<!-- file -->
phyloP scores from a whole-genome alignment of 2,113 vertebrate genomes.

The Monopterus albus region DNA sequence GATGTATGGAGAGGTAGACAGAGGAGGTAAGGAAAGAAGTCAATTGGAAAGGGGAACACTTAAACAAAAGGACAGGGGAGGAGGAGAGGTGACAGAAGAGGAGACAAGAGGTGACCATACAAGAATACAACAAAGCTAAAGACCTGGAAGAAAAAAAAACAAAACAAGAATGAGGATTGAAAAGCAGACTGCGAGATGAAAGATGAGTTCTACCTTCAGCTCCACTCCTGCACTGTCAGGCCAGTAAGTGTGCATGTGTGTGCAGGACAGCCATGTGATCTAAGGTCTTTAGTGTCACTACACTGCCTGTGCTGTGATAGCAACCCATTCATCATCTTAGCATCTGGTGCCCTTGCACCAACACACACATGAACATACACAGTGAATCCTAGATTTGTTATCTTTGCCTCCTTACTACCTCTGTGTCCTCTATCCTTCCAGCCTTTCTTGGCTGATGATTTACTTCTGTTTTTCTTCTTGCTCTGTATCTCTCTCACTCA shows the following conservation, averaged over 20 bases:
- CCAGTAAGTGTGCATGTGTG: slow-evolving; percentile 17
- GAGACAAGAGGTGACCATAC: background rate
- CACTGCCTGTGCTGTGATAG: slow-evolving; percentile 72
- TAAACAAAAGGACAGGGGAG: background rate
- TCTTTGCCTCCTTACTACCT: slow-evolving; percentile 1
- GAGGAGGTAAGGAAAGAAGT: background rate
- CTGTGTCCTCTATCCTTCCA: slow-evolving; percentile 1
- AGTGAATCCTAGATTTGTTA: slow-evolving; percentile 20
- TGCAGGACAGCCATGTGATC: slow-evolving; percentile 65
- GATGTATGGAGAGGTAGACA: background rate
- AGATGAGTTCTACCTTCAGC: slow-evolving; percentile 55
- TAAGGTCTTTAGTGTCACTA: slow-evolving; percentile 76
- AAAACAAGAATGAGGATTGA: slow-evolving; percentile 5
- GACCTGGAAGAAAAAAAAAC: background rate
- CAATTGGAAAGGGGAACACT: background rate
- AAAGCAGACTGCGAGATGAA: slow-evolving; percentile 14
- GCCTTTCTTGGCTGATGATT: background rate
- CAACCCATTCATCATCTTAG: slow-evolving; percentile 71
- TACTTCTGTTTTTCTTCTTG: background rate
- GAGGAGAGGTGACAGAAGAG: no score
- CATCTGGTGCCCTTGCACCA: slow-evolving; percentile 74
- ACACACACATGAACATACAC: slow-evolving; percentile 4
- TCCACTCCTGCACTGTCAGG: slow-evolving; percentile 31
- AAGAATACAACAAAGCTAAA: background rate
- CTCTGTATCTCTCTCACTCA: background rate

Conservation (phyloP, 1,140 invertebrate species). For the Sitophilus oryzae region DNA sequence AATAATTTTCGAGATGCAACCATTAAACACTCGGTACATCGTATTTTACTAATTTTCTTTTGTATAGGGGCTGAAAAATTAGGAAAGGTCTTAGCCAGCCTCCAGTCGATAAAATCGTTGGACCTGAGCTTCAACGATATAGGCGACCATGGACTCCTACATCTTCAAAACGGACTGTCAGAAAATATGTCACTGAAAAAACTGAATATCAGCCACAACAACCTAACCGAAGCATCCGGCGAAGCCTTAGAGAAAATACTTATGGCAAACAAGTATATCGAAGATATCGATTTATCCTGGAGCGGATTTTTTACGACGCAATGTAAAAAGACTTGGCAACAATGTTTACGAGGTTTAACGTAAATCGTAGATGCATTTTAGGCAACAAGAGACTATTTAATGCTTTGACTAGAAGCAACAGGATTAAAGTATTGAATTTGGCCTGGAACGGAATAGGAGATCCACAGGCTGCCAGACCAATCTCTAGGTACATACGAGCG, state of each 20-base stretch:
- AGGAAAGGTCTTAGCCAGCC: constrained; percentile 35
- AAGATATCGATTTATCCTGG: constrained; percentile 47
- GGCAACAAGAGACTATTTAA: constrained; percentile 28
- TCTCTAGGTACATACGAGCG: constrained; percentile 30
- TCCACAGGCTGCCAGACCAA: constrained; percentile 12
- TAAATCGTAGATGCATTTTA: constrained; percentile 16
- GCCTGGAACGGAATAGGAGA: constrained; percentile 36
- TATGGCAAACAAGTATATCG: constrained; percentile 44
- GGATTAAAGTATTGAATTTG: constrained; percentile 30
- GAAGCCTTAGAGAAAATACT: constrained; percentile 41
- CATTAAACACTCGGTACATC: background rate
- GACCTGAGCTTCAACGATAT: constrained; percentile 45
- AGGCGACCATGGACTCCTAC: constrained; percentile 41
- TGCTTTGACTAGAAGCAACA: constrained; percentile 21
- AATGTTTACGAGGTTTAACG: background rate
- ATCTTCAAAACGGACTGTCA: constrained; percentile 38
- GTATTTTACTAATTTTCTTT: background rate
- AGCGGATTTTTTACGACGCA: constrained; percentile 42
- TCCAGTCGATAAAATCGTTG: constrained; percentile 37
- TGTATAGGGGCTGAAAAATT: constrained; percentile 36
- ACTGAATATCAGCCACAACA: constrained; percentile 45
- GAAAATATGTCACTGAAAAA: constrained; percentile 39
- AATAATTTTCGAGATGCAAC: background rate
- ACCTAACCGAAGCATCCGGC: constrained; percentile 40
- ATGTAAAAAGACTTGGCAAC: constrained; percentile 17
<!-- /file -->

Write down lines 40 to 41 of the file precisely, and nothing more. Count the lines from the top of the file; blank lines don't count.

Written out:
- GACCTGAGCTTCAACGATAT: constrained; percentile 45
- AGGCGACCATGGACTCCTAC: constrained; percentile 41